It is part of the Bank’s plans to contribute towards meeting the goals of the Paris climate agreement as laid out under its draft energy lending policy.
It intends to phase out support to energy projects reliant on fossil fuels, including oil and gas production, infrastructure primarily dedicated to natural gas, power generation or heat-based on fossil fuels.
The EIB says these types of projects will not be presented for approval to the EIB Board beyond the end of 2020.
EIB Vice President Andrew McDowell said: “The main proposals are clear. We want to increase our support for the energy transition in Europe, the decarbonisation of the European economy. We want to support more energy efficiency and energy saving projects. We want to help further decarbonise energy supply through more support for renewable energy.
“We want to support energy innovation, new technologies that will be necessary in the future to meet ambitious climate and energy commitments. And we need to support more the energy infrastructure of the future, particularly the electrification of the European economy, that is going to be essential to decarbonisation.
“In addition to identifying the areas of priority for additional energy lending and support by the EIB, we have also proposed that we stop financing new fossil fuel based energy projects by the end of 2020.”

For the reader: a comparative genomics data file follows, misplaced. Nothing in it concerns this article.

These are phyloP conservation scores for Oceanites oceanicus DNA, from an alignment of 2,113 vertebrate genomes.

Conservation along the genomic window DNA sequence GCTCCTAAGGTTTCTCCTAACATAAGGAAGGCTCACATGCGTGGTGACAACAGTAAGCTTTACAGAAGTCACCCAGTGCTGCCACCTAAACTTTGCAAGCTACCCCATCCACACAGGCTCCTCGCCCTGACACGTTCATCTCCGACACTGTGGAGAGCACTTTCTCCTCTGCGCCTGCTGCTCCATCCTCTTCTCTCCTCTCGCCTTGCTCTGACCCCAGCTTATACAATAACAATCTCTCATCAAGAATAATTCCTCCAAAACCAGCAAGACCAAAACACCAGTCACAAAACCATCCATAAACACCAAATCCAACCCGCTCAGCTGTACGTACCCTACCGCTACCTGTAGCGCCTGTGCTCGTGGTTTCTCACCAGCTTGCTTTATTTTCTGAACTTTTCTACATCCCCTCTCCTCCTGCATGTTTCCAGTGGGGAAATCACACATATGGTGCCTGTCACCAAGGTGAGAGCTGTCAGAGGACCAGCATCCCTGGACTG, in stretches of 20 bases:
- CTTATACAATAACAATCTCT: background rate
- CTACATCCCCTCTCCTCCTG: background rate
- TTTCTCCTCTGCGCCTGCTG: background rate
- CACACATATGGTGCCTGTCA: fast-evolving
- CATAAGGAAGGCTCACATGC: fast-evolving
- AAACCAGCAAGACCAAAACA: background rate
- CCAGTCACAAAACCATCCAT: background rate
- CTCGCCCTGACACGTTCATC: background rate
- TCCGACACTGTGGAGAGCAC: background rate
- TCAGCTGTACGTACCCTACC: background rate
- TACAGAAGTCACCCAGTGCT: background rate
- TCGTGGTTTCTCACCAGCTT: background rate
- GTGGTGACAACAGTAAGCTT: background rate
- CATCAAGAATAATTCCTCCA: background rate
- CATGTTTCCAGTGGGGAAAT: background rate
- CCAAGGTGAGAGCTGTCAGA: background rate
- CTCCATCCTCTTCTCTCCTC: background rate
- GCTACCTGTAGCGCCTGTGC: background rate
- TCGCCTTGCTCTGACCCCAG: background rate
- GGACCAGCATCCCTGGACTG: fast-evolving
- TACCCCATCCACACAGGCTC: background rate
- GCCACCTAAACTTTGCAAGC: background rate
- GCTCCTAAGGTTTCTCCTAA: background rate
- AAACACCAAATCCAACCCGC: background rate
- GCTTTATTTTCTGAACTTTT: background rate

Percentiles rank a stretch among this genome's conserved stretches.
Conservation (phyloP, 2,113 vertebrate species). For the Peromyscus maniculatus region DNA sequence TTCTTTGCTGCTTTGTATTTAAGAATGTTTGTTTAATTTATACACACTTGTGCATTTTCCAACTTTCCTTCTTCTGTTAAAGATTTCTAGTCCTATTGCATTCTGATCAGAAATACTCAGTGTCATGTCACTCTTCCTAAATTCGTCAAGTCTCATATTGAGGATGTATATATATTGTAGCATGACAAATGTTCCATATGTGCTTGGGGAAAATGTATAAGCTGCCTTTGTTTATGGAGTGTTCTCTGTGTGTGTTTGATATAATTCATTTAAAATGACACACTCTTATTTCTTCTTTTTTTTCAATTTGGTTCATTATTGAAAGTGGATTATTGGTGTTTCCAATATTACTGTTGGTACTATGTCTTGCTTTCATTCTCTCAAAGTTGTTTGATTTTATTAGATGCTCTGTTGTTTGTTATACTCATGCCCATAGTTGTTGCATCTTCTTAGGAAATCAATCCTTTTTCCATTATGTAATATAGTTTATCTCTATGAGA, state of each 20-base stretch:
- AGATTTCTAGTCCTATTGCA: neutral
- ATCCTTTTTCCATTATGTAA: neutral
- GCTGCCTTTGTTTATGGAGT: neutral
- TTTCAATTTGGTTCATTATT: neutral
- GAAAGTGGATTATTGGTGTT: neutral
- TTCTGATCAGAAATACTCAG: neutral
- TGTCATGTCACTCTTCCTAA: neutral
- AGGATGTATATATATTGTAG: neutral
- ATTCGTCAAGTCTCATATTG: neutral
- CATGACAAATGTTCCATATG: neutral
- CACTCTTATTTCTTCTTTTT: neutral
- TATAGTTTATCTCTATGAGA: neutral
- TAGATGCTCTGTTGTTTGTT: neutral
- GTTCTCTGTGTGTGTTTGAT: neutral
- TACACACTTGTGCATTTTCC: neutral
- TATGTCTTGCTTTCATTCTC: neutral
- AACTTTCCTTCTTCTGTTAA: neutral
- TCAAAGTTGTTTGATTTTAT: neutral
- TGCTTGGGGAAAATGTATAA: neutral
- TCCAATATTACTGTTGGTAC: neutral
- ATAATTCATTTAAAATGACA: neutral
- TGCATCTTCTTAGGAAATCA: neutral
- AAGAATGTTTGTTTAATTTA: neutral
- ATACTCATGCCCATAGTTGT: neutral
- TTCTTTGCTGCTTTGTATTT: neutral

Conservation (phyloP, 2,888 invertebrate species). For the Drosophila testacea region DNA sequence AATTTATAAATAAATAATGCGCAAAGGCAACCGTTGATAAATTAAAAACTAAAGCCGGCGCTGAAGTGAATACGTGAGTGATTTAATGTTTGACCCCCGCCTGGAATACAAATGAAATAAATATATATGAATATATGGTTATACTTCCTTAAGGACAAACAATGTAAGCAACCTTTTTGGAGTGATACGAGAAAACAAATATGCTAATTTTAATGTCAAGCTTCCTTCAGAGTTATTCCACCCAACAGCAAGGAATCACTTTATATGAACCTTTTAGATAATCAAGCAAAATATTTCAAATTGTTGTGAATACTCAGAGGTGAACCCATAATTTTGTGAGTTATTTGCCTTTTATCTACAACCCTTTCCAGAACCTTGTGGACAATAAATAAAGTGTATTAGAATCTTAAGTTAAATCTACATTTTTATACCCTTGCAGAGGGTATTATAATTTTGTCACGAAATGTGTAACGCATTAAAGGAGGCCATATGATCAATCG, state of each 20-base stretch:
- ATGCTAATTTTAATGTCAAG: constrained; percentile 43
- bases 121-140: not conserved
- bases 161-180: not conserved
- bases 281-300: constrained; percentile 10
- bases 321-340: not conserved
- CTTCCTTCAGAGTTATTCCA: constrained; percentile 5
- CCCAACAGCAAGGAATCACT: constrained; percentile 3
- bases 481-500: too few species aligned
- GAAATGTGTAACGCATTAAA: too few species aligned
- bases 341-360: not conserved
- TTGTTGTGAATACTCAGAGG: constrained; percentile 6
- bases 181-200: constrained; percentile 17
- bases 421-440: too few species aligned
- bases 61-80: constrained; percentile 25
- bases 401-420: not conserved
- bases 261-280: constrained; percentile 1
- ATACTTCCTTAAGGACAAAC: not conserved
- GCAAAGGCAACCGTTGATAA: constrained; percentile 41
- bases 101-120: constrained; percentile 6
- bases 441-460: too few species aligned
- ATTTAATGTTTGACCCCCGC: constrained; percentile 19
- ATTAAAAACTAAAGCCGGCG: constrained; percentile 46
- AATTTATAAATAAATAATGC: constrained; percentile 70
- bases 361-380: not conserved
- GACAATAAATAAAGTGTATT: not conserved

It Bank suggests decarbonising energy supply to meet the 2030 targets requires at least the doubling of today’s EU renewable power generation capacity.
In addition, there is a need to support other types of renewables, such as renewable heating, the production and integration of low-carbon gases such as hydrogen and low-carbon fuels.
It states: “The Bank will reinforce its technical and financial advisory services to project developers and public authorities seeking to scale up investment programmes. Finally, it will look to support the development of a sustainable internal supply of critical raw materials needed for the transformation.”
It will establish an Energy Transition Package to provide extra support to those member states or regions with a more challenging transition path.